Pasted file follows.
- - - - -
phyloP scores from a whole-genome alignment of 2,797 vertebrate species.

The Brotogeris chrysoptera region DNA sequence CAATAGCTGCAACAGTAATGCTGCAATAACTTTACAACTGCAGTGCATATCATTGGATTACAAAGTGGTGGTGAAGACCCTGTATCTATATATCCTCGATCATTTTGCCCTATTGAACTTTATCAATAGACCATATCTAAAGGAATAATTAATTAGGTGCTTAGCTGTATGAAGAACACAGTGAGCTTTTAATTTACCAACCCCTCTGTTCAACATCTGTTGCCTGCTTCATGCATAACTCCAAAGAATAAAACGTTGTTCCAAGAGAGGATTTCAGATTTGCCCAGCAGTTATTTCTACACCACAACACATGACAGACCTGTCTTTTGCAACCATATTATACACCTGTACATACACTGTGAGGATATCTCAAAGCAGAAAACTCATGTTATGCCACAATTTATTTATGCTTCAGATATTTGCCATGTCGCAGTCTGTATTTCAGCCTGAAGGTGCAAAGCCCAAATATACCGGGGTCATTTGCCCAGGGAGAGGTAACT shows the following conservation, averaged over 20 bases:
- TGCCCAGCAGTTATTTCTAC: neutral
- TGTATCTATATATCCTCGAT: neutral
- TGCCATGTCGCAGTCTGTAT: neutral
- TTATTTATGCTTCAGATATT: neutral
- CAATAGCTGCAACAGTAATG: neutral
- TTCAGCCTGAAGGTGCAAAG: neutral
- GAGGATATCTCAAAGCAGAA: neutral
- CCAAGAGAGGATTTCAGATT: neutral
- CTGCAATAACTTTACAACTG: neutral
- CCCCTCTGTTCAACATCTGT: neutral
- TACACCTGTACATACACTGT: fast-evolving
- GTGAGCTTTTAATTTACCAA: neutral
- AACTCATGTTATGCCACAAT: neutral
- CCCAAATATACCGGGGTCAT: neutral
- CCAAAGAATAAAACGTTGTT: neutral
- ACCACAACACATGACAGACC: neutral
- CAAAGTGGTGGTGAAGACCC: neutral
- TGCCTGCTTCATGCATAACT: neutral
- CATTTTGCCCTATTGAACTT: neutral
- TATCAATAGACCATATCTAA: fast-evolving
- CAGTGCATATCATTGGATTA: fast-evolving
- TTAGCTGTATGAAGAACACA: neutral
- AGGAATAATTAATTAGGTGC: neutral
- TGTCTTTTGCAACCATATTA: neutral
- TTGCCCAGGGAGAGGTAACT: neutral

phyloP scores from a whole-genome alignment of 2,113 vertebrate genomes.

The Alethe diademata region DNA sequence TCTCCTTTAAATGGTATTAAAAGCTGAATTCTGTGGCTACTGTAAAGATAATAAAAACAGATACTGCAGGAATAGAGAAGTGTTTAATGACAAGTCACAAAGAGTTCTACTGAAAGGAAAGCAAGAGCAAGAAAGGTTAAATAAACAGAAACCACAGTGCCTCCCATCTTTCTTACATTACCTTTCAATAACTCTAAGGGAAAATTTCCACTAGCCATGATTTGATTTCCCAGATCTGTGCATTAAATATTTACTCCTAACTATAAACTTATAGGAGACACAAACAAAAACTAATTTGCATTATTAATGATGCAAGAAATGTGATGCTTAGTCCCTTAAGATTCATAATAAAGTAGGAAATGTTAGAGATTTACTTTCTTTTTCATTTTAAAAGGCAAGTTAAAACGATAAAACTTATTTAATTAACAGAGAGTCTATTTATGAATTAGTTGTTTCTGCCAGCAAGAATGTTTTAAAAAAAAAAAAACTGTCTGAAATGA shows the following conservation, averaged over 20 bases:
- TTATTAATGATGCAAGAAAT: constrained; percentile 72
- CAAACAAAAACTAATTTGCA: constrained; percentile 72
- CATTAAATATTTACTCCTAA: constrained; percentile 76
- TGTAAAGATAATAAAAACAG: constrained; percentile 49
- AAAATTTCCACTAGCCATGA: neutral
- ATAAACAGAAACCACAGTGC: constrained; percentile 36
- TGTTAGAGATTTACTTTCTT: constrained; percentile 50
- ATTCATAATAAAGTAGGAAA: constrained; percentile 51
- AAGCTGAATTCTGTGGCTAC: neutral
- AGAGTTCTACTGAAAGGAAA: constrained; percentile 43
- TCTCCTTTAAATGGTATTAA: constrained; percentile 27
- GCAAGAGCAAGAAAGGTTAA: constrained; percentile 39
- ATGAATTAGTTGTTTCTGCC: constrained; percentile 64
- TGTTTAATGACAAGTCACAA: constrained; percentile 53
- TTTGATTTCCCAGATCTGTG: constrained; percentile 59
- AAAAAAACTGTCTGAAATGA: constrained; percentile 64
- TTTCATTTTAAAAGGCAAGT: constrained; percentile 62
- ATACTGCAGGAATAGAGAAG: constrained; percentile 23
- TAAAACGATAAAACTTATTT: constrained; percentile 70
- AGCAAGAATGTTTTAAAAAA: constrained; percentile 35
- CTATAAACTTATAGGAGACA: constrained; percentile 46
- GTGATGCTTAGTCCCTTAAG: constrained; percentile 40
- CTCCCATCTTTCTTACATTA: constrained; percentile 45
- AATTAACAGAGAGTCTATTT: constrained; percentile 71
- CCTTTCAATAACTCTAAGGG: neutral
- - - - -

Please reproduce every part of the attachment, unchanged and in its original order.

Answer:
phyloP scores from a whole-genome alignment of 2,797 vertebrate species.

The Brotogeris chrysoptera region DNA sequence CAATAGCTGCAACAGTAATGCTGCAATAACTTTACAACTGCAGTGCATATCATTGGATTACAAAGTGGTGGTGAAGACCCTGTATCTATATATCCTCGATCATTTTGCCCTATTGAACTTTATCAATAGACCATATCTAAAGGAATAATTAATTAGGTGCTTAGCTGTATGAAGAACACAGTGAGCTTTTAATTTACCAACCCCTCTGTTCAACATCTGTTGCCTGCTTCATGCATAACTCCAAAGAATAAAACGTTGTTCCAAGAGAGGATTTCAGATTTGCCCAGCAGTTATTTCTACACCACAACACATGACAGACCTGTCTTTTGCAACCATATTATACACCTGTACATACACTGTGAGGATATCTCAAAGCAGAAAACTCATGTTATGCCACAATTTATTTATGCTTCAGATATTTGCCATGTCGCAGTCTGTATTTCAGCCTGAAGGTGCAAAGCCCAAATATACCGGGGTCATTTGCCCAGGGAGAGGTAACT shows the following conservation, averaged over 20 bases:
- TGCCCAGCAGTTATTTCTAC: neutral
- TGTATCTATATATCCTCGAT: neutral
- TGCCATGTCGCAGTCTGTAT: neutral
- TTATTTATGCTTCAGATATT: neutral
- CAATAGCTGCAACAGTAATG: neutral
- TTCAGCCTGAAGGTGCAAAG: neutral
- GAGGATATCTCAAAGCAGAA: neutral
- CCAAGAGAGGATTTCAGATT: neutral
- CTGCAATAACTTTACAACTG: neutral
- CCCCTCTGTTCAACATCTGT: neutral
- TACACCTGTACATACACTGT: fast-evolving
- GTGAGCTTTTAATTTACCAA: neutral
- AACTCATGTTATGCCACAAT: neutral
- CCCAAATATACCGGGGTCAT: neutral
- CCAAAGAATAAAACGTTGTT: neutral
- ACCACAACACATGACAGACC: neutral
- CAAAGTGGTGGTGAAGACCC: neutral
- TGCCTGCTTCATGCATAACT: neutral
- CATTTTGCCCTATTGAACTT: neutral
- TATCAATAGACCATATCTAA: fast-evolving
- CAGTGCATATCATTGGATTA: fast-evolving
- TTAGCTGTATGAAGAACACA: neutral
- AGGAATAATTAATTAGGTGC: neutral
- TGTCTTTTGCAACCATATTA: neutral
- TTGCCCAGGGAGAGGTAACT: neutral

phyloP scores from a whole-genome alignment of 2,113 vertebrate genomes.

The Alethe diademata region DNA sequence TCTCCTTTAAATGGTATTAAAAGCTGAATTCTGTGGCTACTGTAAAGATAATAAAAACAGATACTGCAGGAATAGAGAAGTGTTTAATGACAAGTCACAAAGAGTTCTACTGAAAGGAAAGCAAGAGCAAGAAAGGTTAAATAAACAGAAACCACAGTGCCTCCCATCTTTCTTACATTACCTTTCAATAACTCTAAGGGAAAATTTCCACTAGCCATGATTTGATTTCCCAGATCTGTGCATTAAATATTTACTCCTAACTATAAACTTATAGGAGACACAAACAAAAACTAATTTGCATTATTAATGATGCAAGAAATGTGATGCTTAGTCCCTTAAGATTCATAATAAAGTAGGAAATGTTAGAGATTTACTTTCTTTTTCATTTTAAAAGGCAAGTTAAAACGATAAAACTTATTTAATTAACAGAGAGTCTATTTATGAATTAGTTGTTTCTGCCAGCAAGAATGTTTTAAAAAAAAAAAAACTGTCTGAAATGA shows the following conservation, averaged over 20 bases:
- TTATTAATGATGCAAGAAAT: constrained; percentile 72
- CAAACAAAAACTAATTTGCA: constrained; percentile 72
- CATTAAATATTTACTCCTAA: constrained; percentile 76
- TGTAAAGATAATAAAAACAG: constrained; percentile 49
- AAAATTTCCACTAGCCATGA: neutral
- ATAAACAGAAACCACAGTGC: constrained; percentile 36
- TGTTAGAGATTTACTTTCTT: constrained; percentile 50
- ATTCATAATAAAGTAGGAAA: constrained; percentile 51
- AAGCTGAATTCTGTGGCTAC: neutral
- AGAGTTCTACTGAAAGGAAA: constrained; percentile 43
- TCTCCTTTAAATGGTATTAA: constrained; percentile 27
- GCAAGAGCAAGAAAGGTTAA: constrained; percentile 39
- ATGAATTAGTTGTTTCTGCC: constrained; percentile 64
- TGTTTAATGACAAGTCACAA: constrained; percentile 53
- TTTGATTTCCCAGATCTGTG: constrained; percentile 59
- AAAAAAACTGTCTGAAATGA: constrained; percentile 64
- TTTCATTTTAAAAGGCAAGT: constrained; percentile 62
- ATACTGCAGGAATAGAGAAG: constrained; percentile 23
- TAAAACGATAAAACTTATTT: constrained; percentile 70
- AGCAAGAATGTTTTAAAAAA: constrained; percentile 35
- CTATAAACTTATAGGAGACA: constrained; percentile 46
- GTGATGCTTAGTCCCTTAAG: constrained; percentile 40
- CTCCCATCTTTCTTACATTA: constrained; percentile 45
- AATTAACAGAGAGTCTATTT: constrained; percentile 71
- CCTTTCAATAACTCTAAGGG: neutral